Yesterday someone accuses me of being cynical. I don’t think of myself as a cynic, I think of myself as someone who has a very clear understanding of the world I live in, and a willingness to share that insight.
Does my inability to wear rose tinted spectacles make me a cynic?
The Cynics as I understand it were an ancient school of Greek philosophers. They believed that the purpose of life is to live a life of virtue in agreement with nature. They rejected all conventional desire for wealth, power and fame by living a simple life free from all possessions. They believed that the world belonged equally to everyone. That suffering was caused by false judgments of what was valuable. And by the worthless customs which surrounded society.
None of that really explains the negative connotation the word cynical currently has. Half a second on the internet and Dictionary.com will tell you”cynical” is…
- Believing or showing the belief that people are motivated chiefly by base or selfish concerns; sceptical of the motives of others: a cynical dismissal of the politician’s promise to reform the campaign finance system.
- Selfishly or callously calculating: showed a cynical disregard for the safety of his troops in his efforts to advance his reputation.
- Negative or pessimistic, as from world-weariness: a cynical view of the average voter’s intelligence.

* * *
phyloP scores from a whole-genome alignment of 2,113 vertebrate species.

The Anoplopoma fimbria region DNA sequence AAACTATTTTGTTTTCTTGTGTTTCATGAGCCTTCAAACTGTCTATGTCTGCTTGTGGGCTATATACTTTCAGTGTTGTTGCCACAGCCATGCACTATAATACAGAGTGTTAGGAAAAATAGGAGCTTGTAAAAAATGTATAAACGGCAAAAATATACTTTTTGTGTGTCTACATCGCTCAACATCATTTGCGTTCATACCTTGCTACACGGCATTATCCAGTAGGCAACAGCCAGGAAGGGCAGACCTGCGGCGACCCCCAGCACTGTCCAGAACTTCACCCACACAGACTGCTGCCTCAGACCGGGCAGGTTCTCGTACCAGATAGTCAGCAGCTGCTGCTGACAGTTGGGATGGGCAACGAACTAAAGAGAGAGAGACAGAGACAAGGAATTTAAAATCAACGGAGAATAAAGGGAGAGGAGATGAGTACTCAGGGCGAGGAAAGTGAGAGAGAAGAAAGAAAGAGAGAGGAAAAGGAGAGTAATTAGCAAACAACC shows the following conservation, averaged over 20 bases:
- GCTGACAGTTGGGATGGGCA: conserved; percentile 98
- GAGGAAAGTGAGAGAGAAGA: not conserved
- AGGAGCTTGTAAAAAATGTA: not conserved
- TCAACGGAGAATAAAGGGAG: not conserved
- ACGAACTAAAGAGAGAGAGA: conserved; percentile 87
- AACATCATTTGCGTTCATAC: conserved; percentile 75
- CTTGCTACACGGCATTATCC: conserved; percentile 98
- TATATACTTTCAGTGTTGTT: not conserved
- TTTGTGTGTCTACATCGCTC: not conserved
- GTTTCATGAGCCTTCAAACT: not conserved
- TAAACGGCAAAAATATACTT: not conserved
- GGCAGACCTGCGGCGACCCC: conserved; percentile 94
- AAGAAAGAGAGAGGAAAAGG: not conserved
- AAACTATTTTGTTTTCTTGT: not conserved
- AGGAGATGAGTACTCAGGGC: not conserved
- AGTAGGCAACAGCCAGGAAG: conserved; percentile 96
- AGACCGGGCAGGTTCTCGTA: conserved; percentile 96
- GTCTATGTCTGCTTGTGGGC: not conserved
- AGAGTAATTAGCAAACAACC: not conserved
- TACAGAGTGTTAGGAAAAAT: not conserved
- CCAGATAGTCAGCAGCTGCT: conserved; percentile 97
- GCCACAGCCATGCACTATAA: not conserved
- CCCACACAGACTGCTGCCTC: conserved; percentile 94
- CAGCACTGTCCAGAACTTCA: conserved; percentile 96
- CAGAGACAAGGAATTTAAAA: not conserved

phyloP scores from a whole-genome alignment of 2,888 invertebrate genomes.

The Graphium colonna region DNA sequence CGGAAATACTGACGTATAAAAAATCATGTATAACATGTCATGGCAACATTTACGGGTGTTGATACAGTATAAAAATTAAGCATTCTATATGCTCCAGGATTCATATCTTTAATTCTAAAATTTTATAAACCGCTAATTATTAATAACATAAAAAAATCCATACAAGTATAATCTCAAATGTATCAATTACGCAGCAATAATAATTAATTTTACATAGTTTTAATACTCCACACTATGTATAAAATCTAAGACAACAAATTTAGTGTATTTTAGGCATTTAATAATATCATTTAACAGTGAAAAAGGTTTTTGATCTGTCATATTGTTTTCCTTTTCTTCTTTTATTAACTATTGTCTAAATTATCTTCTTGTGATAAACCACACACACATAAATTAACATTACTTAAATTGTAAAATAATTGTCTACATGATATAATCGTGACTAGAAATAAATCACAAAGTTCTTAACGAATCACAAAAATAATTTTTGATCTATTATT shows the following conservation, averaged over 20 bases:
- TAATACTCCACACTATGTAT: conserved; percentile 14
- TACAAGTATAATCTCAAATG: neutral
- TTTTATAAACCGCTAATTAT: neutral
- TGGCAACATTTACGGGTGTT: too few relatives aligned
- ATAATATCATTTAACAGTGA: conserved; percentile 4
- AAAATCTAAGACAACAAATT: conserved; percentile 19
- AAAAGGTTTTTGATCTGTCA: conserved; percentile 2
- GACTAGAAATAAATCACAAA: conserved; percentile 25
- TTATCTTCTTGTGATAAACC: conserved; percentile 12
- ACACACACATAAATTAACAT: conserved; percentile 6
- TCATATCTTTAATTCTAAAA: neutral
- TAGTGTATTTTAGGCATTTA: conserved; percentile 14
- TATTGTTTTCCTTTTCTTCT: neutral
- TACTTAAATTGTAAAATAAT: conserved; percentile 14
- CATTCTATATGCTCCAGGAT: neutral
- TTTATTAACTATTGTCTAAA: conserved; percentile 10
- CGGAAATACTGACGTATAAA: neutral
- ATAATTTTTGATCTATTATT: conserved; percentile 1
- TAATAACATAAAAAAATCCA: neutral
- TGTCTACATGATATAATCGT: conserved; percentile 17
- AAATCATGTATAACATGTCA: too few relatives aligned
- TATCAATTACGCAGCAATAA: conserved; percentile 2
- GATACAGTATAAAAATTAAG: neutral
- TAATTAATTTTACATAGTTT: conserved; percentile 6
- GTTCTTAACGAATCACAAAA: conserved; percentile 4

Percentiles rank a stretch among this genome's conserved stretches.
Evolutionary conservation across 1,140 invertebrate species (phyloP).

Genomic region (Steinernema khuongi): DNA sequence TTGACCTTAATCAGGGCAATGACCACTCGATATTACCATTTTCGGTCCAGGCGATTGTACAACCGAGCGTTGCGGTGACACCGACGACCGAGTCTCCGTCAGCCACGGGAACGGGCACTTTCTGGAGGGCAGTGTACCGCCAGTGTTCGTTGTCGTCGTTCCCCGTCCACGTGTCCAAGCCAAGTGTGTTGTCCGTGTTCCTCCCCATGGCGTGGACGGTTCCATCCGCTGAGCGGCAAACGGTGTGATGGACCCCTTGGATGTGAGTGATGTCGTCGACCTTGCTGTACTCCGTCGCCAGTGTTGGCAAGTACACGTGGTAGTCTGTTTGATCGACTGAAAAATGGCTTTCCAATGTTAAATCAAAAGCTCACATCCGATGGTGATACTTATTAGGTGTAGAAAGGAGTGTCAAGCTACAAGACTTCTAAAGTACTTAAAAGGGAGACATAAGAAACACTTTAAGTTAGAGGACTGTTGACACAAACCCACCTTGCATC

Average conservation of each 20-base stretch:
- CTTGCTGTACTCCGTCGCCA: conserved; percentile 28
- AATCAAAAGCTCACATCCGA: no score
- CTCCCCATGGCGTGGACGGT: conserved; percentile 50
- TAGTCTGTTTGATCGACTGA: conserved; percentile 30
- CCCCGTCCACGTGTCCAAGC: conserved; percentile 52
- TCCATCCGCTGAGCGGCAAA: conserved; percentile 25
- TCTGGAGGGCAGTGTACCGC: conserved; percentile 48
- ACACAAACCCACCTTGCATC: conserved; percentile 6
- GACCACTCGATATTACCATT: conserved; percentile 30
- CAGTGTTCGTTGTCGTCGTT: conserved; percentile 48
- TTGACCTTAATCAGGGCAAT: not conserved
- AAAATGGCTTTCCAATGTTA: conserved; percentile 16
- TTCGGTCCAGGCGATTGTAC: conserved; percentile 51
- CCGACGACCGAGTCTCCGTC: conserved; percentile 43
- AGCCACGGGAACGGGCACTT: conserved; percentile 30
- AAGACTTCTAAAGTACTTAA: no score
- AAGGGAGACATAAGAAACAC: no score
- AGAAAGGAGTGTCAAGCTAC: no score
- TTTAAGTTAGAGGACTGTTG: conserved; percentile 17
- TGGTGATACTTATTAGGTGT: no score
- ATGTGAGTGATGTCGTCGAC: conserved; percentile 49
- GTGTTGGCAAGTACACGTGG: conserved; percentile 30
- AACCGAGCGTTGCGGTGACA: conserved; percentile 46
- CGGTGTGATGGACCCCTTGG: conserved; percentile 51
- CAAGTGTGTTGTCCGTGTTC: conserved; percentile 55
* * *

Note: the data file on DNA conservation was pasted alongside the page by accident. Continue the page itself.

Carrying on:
- Expressing jaded or scornful scepticism or negativity: cynical laughter.
Could the negative emphasis the word cynic now has be a response the Cynics themselves? The ideal Cynic would evangelize. They saw themselves as the watchdog of humanity? It was their job to hound people about the error of their ways. They would dig-up and expose the pretensions which lay at the root of everyday conventions. Those who were unable to answer the Cynics criticisms simply shot the messenger? But that explanation presupposes the criticism is delivered by a true Cynic; someone who lives a life of virtue in agreement with nature. The negative connotation that hangs with the word hints that the criticisms were in fact delivered by the less virtuous. It could be the negative connotation is actually an accusation of hypocrisy.
I’m no hairshirt wearing evangelist. But neither do I think of myself as a hypocrite. I do think the world we have created is too materialistic. Then again I have no real desire to shed the material comforts. I like electricity as much as the next person. I think relatively cheap, readily available food is a good thing. I like being able to get in the car and drive wherever I want. But I can also see untold amounts of suffering caused by the worthless customs and conventions which surround society. I see marriage as a mechanism designed to enslave women. I look at our obsession with celebrity as an anesthetic. And I have a real problem with the way in which the progeny of rich are routinely given the opportunity to do their ten thousand hours before anyone else.
As I say in my profile “I am by nature a deconstructor.” So I naturally find myself trying to dig-up and expose the pretensions which lay at the root of everyday conventions. I don’t see such endeavors as hypocritical. But the irony of living in a materialist world and being a deconstructor is not lost on me. I must therefore accept that an inability to wear rose tinted spectacles does in fact make me a cynic.